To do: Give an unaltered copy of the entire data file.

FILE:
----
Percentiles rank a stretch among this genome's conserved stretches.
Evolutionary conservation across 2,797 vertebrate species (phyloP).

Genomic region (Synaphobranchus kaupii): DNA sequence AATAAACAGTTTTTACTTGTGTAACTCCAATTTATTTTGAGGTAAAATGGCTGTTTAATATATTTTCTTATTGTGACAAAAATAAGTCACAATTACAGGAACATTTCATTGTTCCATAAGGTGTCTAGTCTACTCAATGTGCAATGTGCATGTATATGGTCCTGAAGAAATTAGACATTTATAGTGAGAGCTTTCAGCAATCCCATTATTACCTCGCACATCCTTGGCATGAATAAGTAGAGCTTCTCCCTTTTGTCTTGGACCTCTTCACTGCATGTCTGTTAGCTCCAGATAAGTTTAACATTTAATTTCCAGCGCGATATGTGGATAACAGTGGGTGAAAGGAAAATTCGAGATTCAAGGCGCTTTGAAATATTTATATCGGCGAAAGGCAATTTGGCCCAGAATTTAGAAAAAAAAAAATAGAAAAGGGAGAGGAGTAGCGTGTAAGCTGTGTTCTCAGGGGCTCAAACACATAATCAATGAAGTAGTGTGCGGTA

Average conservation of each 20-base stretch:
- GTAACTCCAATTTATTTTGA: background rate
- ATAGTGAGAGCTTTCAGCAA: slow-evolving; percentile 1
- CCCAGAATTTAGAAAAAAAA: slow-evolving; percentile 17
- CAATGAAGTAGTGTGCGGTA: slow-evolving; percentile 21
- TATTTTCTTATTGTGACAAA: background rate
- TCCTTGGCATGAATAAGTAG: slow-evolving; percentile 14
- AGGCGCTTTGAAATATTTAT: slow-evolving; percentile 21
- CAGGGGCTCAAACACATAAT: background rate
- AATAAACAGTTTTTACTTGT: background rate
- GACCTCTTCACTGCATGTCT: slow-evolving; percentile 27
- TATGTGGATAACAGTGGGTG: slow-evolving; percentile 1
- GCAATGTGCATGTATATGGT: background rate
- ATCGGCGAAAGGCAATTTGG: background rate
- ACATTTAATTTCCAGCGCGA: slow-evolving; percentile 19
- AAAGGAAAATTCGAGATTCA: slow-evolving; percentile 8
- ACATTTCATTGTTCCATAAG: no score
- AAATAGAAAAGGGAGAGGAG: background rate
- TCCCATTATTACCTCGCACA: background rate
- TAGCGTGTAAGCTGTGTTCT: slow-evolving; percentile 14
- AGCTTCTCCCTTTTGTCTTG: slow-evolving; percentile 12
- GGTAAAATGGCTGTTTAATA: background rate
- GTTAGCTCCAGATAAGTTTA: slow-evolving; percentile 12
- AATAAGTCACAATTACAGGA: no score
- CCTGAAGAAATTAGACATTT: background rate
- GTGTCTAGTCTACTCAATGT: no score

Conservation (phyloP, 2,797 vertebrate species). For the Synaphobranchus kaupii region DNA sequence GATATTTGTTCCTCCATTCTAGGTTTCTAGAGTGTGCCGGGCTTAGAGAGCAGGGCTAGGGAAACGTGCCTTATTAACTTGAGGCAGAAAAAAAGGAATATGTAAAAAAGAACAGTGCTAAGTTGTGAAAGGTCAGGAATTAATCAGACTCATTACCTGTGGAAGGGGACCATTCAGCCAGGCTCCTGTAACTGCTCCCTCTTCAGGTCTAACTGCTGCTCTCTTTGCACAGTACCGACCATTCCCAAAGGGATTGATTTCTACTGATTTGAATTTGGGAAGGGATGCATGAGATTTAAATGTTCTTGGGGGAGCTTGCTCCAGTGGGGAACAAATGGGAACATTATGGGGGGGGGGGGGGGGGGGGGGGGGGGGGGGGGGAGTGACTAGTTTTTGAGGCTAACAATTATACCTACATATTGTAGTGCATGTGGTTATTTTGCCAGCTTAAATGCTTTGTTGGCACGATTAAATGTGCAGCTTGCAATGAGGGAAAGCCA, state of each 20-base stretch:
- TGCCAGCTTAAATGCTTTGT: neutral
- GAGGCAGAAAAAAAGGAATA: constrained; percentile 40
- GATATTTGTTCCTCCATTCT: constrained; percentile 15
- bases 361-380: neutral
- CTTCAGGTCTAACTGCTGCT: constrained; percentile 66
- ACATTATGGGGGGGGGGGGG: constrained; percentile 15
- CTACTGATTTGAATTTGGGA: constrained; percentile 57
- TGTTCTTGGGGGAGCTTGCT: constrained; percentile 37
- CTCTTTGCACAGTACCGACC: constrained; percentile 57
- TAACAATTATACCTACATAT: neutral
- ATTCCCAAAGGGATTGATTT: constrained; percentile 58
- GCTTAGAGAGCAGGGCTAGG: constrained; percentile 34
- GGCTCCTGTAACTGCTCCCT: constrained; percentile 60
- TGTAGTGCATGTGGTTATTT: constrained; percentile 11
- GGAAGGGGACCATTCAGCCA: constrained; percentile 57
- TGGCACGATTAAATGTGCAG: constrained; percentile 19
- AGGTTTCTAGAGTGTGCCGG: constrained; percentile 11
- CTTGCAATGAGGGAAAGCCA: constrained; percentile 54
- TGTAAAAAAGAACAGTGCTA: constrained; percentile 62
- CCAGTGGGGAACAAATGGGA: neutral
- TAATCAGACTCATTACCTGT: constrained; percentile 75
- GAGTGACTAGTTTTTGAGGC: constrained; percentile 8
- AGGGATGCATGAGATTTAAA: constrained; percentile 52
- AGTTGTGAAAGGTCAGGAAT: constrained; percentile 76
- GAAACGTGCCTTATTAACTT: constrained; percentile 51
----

Percentiles rank a stretch among this genome's conserved stretches.
Evolutionary conservation across 2,797 vertebrate species (phyloP).

Genomic region (Synaphobranchus kaupii): DNA sequence AATAAACAGTTTTTACTTGTGTAACTCCAATTTATTTTGAGGTAAAATGGCTGTTTAATATATTTTCTTATTGTGACAAAAATAAGTCACAATTACAGGAACATTTCATTGTTCCATAAGGTGTCTAGTCTACTCAATGTGCAATGTGCATGTATATGGTCCTGAAGAAATTAGACATTTATAGTGAGAGCTTTCAGCAATCCCATTATTACCTCGCACATCCTTGGCATGAATAAGTAGAGCTTCTCCCTTTTGTCTTGGACCTCTTCACTGCATGTCTGTTAGCTCCAGATAAGTTTAACATTTAATTTCCAGCGCGATATGTGGATAACAGTGGGTGAAAGGAAAATTCGAGATTCAAGGCGCTTTGAAATATTTATATCGGCGAAAGGCAATTTGGCCCAGAATTTAGAAAAAAAAAAATAGAAAAGGGAGAGGAGTAGCGTGTAAGCTGTGTTCTCAGGGGCTCAAACACATAATCAATGAAGTAGTGTGCGGTA

Average conservation of each 20-base stretch:
- GTAACTCCAATTTATTTTGA: background rate
- ATAGTGAGAGCTTTCAGCAA: slow-evolving; percentile 1
- CCCAGAATTTAGAAAAAAAA: slow-evolving; percentile 17
- CAATGAAGTAGTGTGCGGTA: slow-evolving; percentile 21
- TATTTTCTTATTGTGACAAA: background rate
- TCCTTGGCATGAATAAGTAG: slow-evolving; percentile 14
- AGGCGCTTTGAAATATTTAT: slow-evolving; percentile 21
- CAGGGGCTCAAACACATAAT: background rate
- AATAAACAGTTTTTACTTGT: background rate
- GACCTCTTCACTGCATGTCT: slow-evolving; percentile 27
- TATGTGGATAACAGTGGGTG: slow-evolving; percentile 1
- GCAATGTGCATGTATATGGT: background rate
- ATCGGCGAAAGGCAATTTGG: background rate
- ACATTTAATTTCCAGCGCGA: slow-evolving; percentile 19
- AAAGGAAAATTCGAGATTCA: slow-evolving; percentile 8
- ACATTTCATTGTTCCATAAG: no score
- AAATAGAAAAGGGAGAGGAG: background rate
- TCCCATTATTACCTCGCACA: background rate
- TAGCGTGTAAGCTGTGTTCT: slow-evolving; percentile 14
- AGCTTCTCCCTTTTGTCTTG: slow-evolving; percentile 12
- GGTAAAATGGCTGTTTAATA: background rate
- GTTAGCTCCAGATAAGTTTA: slow-evolving; percentile 12
- AATAAGTCACAATTACAGGA: no score
- CCTGAAGAAATTAGACATTT: background rate
- GTGTCTAGTCTACTCAATGT: no score

Conservation (phyloP, 2,797 vertebrate species). For the Synaphobranchus kaupii region DNA sequence GATATTTGTTCCTCCATTCTAGGTTTCTAGAGTGTGCCGGGCTTAGAGAGCAGGGCTAGGGAAACGTGCCTTATTAACTTGAGGCAGAAAAAAAGGAATATGTAAAAAAGAACAGTGCTAAGTTGTGAAAGGTCAGGAATTAATCAGACTCATTACCTGTGGAAGGGGACCATTCAGCCAGGCTCCTGTAACTGCTCCCTCTTCAGGTCTAACTGCTGCTCTCTTTGCACAGTACCGACCATTCCCAAAGGGATTGATTTCTACTGATTTGAATTTGGGAAGGGATGCATGAGATTTAAATGTTCTTGGGGGAGCTTGCTCCAGTGGGGAACAAATGGGAACATTATGGGGGGGGGGGGGGGGGGGGGGGGGGGGGGGGGGAGTGACTAGTTTTTGAGGCTAACAATTATACCTACATATTGTAGTGCATGTGGTTATTTTGCCAGCTTAAATGCTTTGTTGGCACGATTAAATGTGCAGCTTGCAATGAGGGAAAGCCA, state of each 20-base stretch:
- TGCCAGCTTAAATGCTTTGT: neutral
- GAGGCAGAAAAAAAGGAATA: constrained; percentile 40
- GATATTTGTTCCTCCATTCT: constrained; percentile 15
- bases 361-380: neutral
- CTTCAGGTCTAACTGCTGCT: constrained; percentile 66
- ACATTATGGGGGGGGGGGGG: constrained; percentile 15
- CTACTGATTTGAATTTGGGA: constrained; percentile 57
- TGTTCTTGGGGGAGCTTGCT: constrained; percentile 37
- CTCTTTGCACAGTACCGACC: constrained; percentile 57
- TAACAATTATACCTACATAT: neutral
- ATTCCCAAAGGGATTGATTT: constrained; percentile 58
- GCTTAGAGAGCAGGGCTAGG: constrained; percentile 34
- GGCTCCTGTAACTGCTCCCT: constrained; percentile 60
- TGTAGTGCATGTGGTTATTT: constrained; percentile 11
- GGAAGGGGACCATTCAGCCA: constrained; percentile 57
- TGGCACGATTAAATGTGCAG: constrained; percentile 19
- AGGTTTCTAGAGTGTGCCGG: constrained; percentile 11
- CTTGCAATGAGGGAAAGCCA: constrained; percentile 54
- TGTAAAAAAGAACAGTGCTA: constrained; percentile 62
- CCAGTGGGGAACAAATGGGA: neutral
- TAATCAGACTCATTACCTGT: constrained; percentile 75
- GAGTGACTAGTTTTTGAGGC: constrained; percentile 8
- AGGGATGCATGAGATTTAAA: constrained; percentile 52
- AGTTGTGAAAGGTCAGGAAT: constrained; percentile 76
- GAAACGTGCCTTATTAACTT: constrained; percentile 51